For those of you who don’t know, Iron Blooded Orphans is the latest in the Gundam series of animated shows that have been declared one of Japan’s cultural treasures. The staying power of Gundam is partially its ability to move a whole lot of plastic on modelling sprues, a hobby that seems to connect nerds of every generation and serves as a benchmark for whatever is in vogue for anime through the years. Gundam is also a series with some great traditions that may seem confusing or pointless to a casual anime fan, of which I’ve compiled a bit of a list:
- Politics. A shitload of politics.
- Belongs to the “real” school of robot anime as opposed to the “super” version. That means robots are subject to limitations like fuel, or the tendency to burn up in the atmosphere, or pilots being crushed to death instead of fading into a shower of fairy dust.
- Bland, often repetitive visuals that more or less serve as backdrops to some amazing voice acting. This is almost always completely lost in a translation to English, even when you have spectacular actors. In latter series, this tendency is exacerbated by CG and the abuse of slightly modified stock footage.
- Different parallel universes that each encompass several series of Gundam, often with no obvious way of telling them apart from each other.
- most of all a tendency to jump from plot point to plot point with scene breaks that often ignore whole days between meaningful events. This is to speed things along and jump from the aforementioned political points to some mech on mech action. See: Reconguista in G, Z Gundam, and the original Mobile Suit Gundam, sometimes known as Gundam 0079.
In hindsight I probably should have grabbed a selfie. Stupid lack of planning…
So last Saturday was free comic book day and the wife and I decided to go check out what our local shops have to offer. Turns out we live in the nexus of four or five excellent comic book shops, with a thriving, friendly community that is encouraged to visit many of them and follow artists as they drop in to sign material. It turns out a lot of comic book artists and writers live near enough to drop by, which is excellent.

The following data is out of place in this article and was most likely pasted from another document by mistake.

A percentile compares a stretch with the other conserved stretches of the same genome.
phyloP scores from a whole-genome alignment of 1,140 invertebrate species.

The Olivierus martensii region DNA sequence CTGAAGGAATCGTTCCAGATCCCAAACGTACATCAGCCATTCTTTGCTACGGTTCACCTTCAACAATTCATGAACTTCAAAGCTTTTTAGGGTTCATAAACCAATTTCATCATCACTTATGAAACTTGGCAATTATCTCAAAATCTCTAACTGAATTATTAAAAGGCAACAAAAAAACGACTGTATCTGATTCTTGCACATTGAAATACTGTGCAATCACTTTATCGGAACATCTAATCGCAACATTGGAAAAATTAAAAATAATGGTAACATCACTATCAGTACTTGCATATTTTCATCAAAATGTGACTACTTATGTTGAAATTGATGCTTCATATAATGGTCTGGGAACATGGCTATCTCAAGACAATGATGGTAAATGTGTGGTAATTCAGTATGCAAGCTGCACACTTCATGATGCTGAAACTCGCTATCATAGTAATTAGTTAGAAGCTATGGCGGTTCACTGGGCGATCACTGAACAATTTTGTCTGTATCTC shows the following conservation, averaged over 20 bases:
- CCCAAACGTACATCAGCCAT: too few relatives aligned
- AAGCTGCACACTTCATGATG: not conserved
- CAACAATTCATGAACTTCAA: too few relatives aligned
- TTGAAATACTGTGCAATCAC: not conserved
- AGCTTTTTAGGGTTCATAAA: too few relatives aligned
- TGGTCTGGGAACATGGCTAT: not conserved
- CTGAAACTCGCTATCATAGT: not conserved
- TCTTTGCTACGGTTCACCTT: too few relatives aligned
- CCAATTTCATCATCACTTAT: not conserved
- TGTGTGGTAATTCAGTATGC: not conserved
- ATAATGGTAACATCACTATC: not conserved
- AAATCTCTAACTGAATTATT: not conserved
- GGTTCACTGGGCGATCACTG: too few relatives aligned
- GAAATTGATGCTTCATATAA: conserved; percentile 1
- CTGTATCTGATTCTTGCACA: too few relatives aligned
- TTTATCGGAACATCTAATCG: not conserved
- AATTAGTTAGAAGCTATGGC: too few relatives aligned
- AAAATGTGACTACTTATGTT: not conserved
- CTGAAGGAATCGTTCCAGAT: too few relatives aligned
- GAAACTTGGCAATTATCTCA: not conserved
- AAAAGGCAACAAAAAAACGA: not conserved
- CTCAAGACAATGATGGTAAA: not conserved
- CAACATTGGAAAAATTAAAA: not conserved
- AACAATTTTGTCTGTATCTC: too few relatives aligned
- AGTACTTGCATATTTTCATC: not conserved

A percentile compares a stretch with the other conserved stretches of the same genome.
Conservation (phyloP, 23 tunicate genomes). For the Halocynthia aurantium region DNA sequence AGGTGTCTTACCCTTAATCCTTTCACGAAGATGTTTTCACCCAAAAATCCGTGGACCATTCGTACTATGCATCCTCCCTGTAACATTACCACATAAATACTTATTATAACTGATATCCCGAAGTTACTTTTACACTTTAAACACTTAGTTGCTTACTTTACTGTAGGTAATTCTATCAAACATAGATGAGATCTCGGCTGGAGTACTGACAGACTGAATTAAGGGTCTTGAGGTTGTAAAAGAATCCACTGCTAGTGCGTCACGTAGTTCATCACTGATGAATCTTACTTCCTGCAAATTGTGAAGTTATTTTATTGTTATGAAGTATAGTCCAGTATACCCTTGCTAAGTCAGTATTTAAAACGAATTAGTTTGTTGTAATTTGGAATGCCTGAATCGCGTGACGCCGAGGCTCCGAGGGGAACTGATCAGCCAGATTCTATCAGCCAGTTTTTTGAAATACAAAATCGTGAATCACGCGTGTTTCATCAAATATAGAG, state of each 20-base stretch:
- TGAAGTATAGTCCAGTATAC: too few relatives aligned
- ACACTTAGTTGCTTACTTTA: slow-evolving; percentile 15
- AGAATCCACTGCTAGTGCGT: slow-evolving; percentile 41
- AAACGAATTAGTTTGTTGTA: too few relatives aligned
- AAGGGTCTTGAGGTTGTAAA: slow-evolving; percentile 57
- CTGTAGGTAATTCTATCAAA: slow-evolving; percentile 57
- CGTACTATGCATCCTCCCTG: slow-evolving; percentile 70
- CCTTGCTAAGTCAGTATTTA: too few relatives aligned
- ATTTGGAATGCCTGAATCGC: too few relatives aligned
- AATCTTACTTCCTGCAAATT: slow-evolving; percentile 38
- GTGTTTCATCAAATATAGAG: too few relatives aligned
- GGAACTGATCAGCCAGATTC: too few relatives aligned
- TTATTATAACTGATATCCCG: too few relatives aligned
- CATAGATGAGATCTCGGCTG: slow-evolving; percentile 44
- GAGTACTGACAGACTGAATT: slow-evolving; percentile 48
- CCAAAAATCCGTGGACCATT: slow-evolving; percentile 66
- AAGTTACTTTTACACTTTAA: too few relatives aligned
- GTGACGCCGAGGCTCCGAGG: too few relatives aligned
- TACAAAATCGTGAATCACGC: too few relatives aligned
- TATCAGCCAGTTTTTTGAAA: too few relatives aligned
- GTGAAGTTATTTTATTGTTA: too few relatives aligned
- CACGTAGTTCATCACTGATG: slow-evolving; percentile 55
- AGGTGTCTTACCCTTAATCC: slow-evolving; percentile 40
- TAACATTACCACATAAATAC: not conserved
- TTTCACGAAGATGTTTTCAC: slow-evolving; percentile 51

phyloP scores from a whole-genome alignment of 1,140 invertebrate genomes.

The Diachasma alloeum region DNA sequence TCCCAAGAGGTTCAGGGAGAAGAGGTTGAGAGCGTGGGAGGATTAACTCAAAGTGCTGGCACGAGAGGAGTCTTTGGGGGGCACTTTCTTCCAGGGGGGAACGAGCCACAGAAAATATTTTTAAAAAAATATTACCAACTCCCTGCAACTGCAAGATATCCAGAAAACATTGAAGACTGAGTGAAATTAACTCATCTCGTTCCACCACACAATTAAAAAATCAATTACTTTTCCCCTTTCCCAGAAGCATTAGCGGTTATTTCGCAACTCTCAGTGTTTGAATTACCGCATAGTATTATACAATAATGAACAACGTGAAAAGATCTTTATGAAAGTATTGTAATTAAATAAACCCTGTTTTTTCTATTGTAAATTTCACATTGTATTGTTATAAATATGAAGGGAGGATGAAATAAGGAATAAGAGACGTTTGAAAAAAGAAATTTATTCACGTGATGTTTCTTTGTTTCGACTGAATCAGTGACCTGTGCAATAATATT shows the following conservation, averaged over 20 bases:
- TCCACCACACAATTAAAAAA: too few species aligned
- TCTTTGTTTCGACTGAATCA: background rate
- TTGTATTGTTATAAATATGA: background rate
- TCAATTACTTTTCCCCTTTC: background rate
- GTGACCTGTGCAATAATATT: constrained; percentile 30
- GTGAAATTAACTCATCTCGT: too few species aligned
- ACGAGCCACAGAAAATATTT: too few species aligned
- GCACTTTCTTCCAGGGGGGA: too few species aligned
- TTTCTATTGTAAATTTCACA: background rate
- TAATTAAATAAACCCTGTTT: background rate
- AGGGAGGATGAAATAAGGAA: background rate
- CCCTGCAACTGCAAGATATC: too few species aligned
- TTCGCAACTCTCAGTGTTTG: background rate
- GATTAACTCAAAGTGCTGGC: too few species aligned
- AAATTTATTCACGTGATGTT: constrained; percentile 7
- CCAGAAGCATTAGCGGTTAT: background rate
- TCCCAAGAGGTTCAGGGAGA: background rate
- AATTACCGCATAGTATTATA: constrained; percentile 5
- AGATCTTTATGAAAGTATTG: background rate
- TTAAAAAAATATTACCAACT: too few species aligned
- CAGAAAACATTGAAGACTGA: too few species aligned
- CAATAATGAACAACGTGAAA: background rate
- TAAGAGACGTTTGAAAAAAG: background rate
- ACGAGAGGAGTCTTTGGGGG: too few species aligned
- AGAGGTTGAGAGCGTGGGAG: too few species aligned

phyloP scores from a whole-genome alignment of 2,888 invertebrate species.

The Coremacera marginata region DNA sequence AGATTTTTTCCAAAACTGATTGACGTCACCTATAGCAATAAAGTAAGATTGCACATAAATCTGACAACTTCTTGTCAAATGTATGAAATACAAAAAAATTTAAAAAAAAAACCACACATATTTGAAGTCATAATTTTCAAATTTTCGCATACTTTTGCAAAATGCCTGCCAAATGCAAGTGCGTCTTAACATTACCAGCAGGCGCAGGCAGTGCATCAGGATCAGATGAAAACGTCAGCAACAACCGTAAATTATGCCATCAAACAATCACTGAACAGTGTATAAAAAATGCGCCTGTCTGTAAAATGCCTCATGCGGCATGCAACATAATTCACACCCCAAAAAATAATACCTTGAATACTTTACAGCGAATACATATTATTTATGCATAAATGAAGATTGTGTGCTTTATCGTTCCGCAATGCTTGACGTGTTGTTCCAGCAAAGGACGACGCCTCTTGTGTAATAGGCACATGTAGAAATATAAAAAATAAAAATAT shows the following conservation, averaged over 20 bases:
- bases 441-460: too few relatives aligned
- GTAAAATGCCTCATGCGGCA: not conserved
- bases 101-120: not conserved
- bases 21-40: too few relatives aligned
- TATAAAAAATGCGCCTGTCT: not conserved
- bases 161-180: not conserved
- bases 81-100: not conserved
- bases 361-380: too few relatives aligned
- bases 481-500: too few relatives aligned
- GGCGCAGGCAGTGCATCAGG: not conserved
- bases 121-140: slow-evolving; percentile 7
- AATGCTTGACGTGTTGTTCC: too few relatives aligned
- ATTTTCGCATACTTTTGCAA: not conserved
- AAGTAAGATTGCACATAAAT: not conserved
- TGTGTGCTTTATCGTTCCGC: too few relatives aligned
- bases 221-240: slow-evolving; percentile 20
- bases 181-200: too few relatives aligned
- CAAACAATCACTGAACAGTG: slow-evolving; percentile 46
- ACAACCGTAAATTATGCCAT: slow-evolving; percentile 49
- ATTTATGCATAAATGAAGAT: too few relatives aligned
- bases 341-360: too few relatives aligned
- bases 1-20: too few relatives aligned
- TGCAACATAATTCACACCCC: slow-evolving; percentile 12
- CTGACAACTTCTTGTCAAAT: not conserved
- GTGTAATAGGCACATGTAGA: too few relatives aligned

Around 1PM, we happened to walk into Grasshopper Comics in Wiliston Park. Let me just say, with a little work, that shop would look exactly like Planet Krypton from Kingdom Come. The staff are knowledgeable and friendly, and they wear uniforms that say “Team Hopper” on them. Squee! Continue reading “I met Joe Kelly. Here’s What Happened”
Okay, I’ll be honest, I picked up this book and thought, SCOTTISH FECKIN ZOMBIES.
It’s not, okay? All right, all right, get your kilts proper straight now. Brian Ruckley’s The Edinburgh Dead is too well structured and artistically crafted for that sort of fun. Just look at that cover.
What Brian Ruckley has done is give me a great crib sheet for my raygun gothic novel. The gothic bit, anyway. I’ve been wanting my book to sound like Joy Division meets early Daft Punk, but the daft part has just been wallowing in a bit of leftover Raymond Chandler. There was a darkness that was missing from my work, that same spirit that animated Shelley, Wilde, and Stevenson. Brian Ruckley has this in spades, and the book is properly period, with none of the modern allowances you expect from a book this recent. So thank you, Mr. Ruckley, for producing this wonderful onyx gem. Just look at the one-liners:
“The regret in [spoiler]’s voice was all but palpable, and Quire could hear in it a vast acreage of mourning. Mourning, perhaps, for a life gone wrong.”
OOooooo, sweet, sweet candy. Continue reading “The Edinburgh Dead: A Review”